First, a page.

Determinantal Point Processes. A determinantal point process (Dpp) is a distribution over subsets of a set (). In its L-ensemble form, a Dpp uses a positive semidefinite kernel , and to a set
assigns probabilitywhere is the submatrix of indexed by entries in . If we restrict to , we obtain a -Dpp. Dpp’s are widely used in machine learning, see e.g., the survey .
Exact sampling from a (-)Dpp requires eigendecomposition of , which is prohibitive. For large , Metropolis Hastings (MH) or Gibbs sampling are preferred and state-of-the-art. Therein the core task is to compute transition probabilities – an expression involving BIFs – which are compared with a random scalar threshold.
For MH [7, 1], the transition probabilities from a current subset (state) to are for ; and for . In a -Dpp, the moves are swaps with transition probabilities for replacing by (and ). We illustrate this application in greater detail in Section 5.1.
Submodular optimization, Sensing. Algorithms for maximizing submodular functions can equally benefit from efficient BIF bounds. Given a positive definite matrix , the set function is submodular: for all and , it holds that .
Finding the set that maximizes is a key task for MAP inference with Dpps , matrix approximations by column selection [11, 59] and sensing Krause et al. . For the latter, we model spatial phenomena (temperature, pollution) via Gaussian Processes and select locations to maximize the joint entropy of the observed variables, or the mutual information between observed and unobserved variables.
for and . The algorithms compare those gains to a random threshold, or find an item with the largest gain. In both cases, efficient BIF bounds offer speedups. They can be combined with lazy  and stochastic greedy algorithms .
Network Analysis, Centrality. When analyzing relationships and information flows between connected entities in a network, such as people, organizations, computers, smart hardwares, etc. [54, 40, 2, 17, 16, 9], an important question is to measure popularity, centrality, or importance of a node.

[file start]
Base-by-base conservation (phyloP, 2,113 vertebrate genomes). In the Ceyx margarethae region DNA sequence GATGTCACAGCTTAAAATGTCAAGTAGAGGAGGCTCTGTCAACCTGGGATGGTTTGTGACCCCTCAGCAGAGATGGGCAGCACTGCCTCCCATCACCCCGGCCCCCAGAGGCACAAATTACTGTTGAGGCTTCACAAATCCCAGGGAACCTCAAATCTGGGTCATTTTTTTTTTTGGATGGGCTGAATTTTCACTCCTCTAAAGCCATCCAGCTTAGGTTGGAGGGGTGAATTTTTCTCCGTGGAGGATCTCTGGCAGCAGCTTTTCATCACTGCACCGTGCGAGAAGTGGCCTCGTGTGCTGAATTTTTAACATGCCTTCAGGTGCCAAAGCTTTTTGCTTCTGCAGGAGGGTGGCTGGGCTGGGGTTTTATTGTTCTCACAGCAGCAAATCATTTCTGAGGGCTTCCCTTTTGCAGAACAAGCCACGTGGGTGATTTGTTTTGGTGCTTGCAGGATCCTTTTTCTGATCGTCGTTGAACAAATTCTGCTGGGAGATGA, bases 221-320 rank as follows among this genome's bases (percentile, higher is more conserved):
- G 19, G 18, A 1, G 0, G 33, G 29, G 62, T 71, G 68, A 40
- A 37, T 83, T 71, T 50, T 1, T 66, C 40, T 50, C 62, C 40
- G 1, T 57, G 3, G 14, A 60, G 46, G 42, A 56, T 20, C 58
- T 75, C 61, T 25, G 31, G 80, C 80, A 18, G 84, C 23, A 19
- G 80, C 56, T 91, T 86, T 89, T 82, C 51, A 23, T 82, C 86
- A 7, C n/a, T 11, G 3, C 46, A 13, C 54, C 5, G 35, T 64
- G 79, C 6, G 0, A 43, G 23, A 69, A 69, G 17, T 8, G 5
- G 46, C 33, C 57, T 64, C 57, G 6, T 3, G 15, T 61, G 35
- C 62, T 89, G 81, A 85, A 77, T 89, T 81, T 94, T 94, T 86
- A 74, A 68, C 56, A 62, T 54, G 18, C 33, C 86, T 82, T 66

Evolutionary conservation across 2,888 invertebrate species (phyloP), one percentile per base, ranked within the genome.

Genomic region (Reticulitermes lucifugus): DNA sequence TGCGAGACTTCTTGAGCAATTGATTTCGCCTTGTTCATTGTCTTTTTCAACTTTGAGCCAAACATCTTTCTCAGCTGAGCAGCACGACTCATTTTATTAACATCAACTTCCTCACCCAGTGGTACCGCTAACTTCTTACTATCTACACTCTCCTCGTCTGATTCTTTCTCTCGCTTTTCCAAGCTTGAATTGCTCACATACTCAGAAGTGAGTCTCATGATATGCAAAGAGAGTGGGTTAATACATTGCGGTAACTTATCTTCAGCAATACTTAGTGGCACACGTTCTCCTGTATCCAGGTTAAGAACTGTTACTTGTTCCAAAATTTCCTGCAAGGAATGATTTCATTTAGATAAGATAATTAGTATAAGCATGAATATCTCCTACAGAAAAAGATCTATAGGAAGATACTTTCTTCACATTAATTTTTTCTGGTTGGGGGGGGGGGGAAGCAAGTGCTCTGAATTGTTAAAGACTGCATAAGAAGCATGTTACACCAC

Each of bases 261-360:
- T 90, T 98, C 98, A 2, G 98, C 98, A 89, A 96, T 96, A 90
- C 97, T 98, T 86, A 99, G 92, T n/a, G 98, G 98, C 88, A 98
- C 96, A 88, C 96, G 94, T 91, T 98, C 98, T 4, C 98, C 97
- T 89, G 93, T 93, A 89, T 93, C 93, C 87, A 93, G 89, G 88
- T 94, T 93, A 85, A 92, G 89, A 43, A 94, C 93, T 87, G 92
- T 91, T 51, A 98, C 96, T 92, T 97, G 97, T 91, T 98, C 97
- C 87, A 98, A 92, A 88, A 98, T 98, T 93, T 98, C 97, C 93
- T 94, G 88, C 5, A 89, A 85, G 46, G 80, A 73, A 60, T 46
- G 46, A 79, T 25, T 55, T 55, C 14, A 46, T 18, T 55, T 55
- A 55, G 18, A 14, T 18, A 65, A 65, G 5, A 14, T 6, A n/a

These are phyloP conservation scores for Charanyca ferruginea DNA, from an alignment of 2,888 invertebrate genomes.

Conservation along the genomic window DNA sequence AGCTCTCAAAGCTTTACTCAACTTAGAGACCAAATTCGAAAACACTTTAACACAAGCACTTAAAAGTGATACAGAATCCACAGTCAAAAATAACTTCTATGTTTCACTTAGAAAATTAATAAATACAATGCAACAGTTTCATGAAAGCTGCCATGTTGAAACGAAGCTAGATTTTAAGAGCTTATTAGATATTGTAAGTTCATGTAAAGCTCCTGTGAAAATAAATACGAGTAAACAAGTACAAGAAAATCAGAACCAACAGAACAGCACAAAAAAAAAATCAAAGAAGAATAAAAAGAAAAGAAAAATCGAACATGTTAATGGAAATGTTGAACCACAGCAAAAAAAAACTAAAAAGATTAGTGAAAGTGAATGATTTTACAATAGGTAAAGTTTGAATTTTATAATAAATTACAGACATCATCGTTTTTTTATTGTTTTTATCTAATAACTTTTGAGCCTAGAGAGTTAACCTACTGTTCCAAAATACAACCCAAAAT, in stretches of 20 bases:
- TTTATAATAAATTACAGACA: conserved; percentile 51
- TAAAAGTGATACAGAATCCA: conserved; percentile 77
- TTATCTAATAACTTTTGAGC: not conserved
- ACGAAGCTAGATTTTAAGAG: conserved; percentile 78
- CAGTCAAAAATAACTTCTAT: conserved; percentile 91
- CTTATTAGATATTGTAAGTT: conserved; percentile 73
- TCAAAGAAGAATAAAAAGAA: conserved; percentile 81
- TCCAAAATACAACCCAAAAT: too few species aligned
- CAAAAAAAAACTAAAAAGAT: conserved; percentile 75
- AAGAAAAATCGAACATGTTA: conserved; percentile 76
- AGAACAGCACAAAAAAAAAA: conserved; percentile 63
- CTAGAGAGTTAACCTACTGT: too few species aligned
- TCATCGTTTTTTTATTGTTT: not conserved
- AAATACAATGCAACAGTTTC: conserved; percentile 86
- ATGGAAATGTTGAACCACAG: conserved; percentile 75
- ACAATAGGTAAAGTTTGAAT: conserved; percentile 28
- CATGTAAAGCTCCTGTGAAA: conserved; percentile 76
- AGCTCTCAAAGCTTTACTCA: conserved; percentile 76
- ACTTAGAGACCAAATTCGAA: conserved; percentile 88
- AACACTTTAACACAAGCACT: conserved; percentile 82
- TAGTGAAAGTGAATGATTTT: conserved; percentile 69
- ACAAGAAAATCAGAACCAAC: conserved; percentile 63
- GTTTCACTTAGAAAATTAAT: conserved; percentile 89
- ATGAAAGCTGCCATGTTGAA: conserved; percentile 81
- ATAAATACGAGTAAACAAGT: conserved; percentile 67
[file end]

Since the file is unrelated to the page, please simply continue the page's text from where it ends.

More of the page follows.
Several existing popularity measures can be expressed as the solution to a large-scale linear system. For example, PageRank  is the solution to , and Bonacich centrality  is the solution to , where is the adjacency matrix. When computing local estimates, i.e., only a few entries of , we obtain exactly the task of computing BIFs [61, 39]. Moreover, we may only need local estimates to an accuracy sufficient for determining which entry is larger, a setting where our quadrature based bounds on BIFs will be useful.
Scientific Computing. In computational physics BIFs are used for estimating selected entries of the inverse of a large sparse matrix. More generally, BIFs can help in estimating the trace of the inverse, a computational substep in lattice Quantum Chromodynamics [15, 22], some signal processing tasks , and in Gaussian Process (GP) Regression 
, e.g., for estimating variances. In numerical linear algebra, BIFs are used in rational approximations, evaluation of Green’s function , and selective inversion of sparse matrices [41, 42, 39]. A notable use is the design of preconditioners  and uncertainty quantification .
Benefiting from fast iterative bounds. Many of the above examples use BIFs to rank values, to identify the largest value or compare them to a scalar or to each other. In such cases, we first compute fast, crude lower and upper bounds on a BIF, refining iteratively, just as far as needed to determine the comparison. Figure 1 in Section 4.4 illustrates the evolution of these bounds, and Section 5 explains details.